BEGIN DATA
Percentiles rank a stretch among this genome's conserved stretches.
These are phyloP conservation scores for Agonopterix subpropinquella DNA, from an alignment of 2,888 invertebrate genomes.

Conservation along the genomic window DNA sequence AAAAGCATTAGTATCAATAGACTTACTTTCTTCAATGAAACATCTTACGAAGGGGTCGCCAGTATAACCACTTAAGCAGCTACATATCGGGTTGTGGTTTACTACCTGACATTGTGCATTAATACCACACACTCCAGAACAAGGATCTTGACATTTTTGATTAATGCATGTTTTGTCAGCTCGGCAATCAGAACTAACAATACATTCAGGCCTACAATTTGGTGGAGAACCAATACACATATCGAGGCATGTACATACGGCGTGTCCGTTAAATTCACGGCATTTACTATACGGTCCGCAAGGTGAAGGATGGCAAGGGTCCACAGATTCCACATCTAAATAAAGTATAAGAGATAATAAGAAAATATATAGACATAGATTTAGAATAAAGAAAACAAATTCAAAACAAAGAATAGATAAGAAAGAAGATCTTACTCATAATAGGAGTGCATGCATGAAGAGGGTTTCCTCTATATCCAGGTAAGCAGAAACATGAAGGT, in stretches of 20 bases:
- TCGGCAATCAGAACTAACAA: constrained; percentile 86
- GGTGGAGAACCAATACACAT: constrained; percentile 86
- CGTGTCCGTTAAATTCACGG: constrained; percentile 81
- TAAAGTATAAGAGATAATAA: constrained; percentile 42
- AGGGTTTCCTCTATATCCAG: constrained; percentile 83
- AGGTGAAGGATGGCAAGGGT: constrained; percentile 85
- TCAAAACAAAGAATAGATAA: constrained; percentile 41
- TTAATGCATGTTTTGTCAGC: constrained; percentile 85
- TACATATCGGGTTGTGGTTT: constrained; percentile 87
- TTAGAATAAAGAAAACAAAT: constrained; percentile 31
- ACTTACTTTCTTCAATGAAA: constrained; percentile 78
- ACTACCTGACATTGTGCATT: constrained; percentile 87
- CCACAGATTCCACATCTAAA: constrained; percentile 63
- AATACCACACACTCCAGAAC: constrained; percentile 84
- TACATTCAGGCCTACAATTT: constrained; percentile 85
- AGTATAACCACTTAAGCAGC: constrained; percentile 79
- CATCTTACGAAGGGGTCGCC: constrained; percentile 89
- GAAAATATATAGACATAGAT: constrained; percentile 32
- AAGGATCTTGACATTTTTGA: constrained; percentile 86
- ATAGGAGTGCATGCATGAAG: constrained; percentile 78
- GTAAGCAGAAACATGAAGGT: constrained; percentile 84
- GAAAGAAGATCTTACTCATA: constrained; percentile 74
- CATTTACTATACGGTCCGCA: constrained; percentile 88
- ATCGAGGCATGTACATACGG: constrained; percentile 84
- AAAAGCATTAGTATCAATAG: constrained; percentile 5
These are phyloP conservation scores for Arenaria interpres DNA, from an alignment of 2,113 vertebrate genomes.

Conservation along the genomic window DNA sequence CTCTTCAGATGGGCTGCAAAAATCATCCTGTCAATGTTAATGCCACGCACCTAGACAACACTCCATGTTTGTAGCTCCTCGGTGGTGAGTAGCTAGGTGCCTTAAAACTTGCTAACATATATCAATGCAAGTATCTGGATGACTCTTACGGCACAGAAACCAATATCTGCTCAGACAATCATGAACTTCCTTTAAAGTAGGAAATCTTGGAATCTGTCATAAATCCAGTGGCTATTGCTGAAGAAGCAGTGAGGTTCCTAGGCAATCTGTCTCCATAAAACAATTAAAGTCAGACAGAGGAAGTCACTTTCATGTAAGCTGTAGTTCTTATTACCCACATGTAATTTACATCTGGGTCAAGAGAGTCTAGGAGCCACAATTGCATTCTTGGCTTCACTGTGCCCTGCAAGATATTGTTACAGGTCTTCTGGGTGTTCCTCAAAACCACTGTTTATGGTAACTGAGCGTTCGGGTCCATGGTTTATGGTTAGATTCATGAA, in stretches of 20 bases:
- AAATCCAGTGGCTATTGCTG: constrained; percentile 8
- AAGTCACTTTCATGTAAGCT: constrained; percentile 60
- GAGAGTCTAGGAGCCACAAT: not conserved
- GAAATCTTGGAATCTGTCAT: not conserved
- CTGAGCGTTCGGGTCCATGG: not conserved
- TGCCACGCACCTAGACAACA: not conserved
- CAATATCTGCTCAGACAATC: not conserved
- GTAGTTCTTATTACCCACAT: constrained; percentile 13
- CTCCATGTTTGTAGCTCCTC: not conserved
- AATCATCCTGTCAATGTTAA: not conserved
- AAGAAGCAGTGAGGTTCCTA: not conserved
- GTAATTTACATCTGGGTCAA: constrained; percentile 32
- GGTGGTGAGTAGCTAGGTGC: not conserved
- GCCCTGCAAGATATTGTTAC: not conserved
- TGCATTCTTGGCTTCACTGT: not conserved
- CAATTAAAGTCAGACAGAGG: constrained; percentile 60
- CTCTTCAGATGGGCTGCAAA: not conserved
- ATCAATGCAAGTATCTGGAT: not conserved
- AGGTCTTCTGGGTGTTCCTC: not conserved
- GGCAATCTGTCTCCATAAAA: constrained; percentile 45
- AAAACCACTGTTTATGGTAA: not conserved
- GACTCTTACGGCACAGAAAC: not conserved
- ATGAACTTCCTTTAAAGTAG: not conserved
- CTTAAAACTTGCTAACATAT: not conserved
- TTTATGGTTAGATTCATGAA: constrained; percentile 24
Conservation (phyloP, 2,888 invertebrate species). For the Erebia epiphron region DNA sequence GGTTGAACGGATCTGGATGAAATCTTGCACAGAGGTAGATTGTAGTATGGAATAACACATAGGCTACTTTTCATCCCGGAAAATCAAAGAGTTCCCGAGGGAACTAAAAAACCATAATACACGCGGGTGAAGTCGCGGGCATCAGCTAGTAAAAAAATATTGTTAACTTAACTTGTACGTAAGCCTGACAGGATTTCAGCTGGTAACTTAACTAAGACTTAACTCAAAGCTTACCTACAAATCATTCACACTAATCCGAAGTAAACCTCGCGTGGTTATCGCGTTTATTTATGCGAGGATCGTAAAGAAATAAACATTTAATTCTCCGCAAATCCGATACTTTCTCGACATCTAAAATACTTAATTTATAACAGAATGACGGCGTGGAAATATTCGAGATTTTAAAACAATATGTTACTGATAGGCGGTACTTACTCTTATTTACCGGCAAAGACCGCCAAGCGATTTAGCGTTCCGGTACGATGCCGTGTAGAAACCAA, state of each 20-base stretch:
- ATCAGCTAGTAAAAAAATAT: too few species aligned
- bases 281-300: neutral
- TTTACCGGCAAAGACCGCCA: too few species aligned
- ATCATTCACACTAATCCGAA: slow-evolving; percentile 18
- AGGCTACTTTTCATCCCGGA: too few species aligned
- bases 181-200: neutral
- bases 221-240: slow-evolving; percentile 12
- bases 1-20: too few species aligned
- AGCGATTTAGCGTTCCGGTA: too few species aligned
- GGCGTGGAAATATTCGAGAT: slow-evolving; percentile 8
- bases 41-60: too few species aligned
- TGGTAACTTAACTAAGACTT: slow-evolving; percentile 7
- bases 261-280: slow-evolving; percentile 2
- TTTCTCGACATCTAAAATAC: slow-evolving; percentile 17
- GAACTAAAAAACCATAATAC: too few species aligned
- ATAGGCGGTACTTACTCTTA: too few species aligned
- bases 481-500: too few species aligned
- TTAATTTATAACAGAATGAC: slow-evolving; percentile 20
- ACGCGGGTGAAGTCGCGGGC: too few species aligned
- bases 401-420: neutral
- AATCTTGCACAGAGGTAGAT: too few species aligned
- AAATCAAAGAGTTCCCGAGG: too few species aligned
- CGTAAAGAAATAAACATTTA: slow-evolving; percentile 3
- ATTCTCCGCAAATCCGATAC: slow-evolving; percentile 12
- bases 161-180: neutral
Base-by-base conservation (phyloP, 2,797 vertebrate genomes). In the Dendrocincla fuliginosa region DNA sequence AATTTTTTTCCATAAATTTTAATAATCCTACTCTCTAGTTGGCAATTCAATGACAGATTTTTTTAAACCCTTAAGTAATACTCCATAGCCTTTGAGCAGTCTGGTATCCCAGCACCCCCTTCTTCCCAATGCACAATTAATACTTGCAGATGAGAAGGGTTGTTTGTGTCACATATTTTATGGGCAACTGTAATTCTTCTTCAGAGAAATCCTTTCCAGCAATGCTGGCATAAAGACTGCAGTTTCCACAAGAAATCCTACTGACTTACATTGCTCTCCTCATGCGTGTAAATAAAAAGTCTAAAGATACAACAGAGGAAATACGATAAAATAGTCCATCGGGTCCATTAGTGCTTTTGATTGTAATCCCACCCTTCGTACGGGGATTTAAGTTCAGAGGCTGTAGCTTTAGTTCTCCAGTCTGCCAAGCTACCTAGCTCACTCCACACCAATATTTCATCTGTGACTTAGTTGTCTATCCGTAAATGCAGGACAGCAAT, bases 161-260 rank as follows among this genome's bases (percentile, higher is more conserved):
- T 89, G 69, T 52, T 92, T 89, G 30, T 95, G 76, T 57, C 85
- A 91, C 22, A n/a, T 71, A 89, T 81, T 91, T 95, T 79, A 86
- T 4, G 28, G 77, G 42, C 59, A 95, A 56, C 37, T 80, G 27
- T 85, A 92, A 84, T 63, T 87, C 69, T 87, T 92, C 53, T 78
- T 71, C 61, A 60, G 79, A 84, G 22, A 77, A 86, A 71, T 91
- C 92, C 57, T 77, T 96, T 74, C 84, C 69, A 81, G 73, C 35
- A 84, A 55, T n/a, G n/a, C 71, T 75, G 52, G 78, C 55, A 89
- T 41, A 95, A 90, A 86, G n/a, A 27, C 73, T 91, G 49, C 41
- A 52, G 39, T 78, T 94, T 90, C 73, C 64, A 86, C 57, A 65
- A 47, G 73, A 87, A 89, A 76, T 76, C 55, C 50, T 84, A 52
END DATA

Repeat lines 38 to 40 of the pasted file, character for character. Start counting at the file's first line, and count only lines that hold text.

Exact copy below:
- GTAGTTCTTATTACCCACAT: constrained; percentile 13
- CTCCATGTTTGTAGCTCCTC: not conserved
- AATCATCCTGTCAATGTTAA: not conserved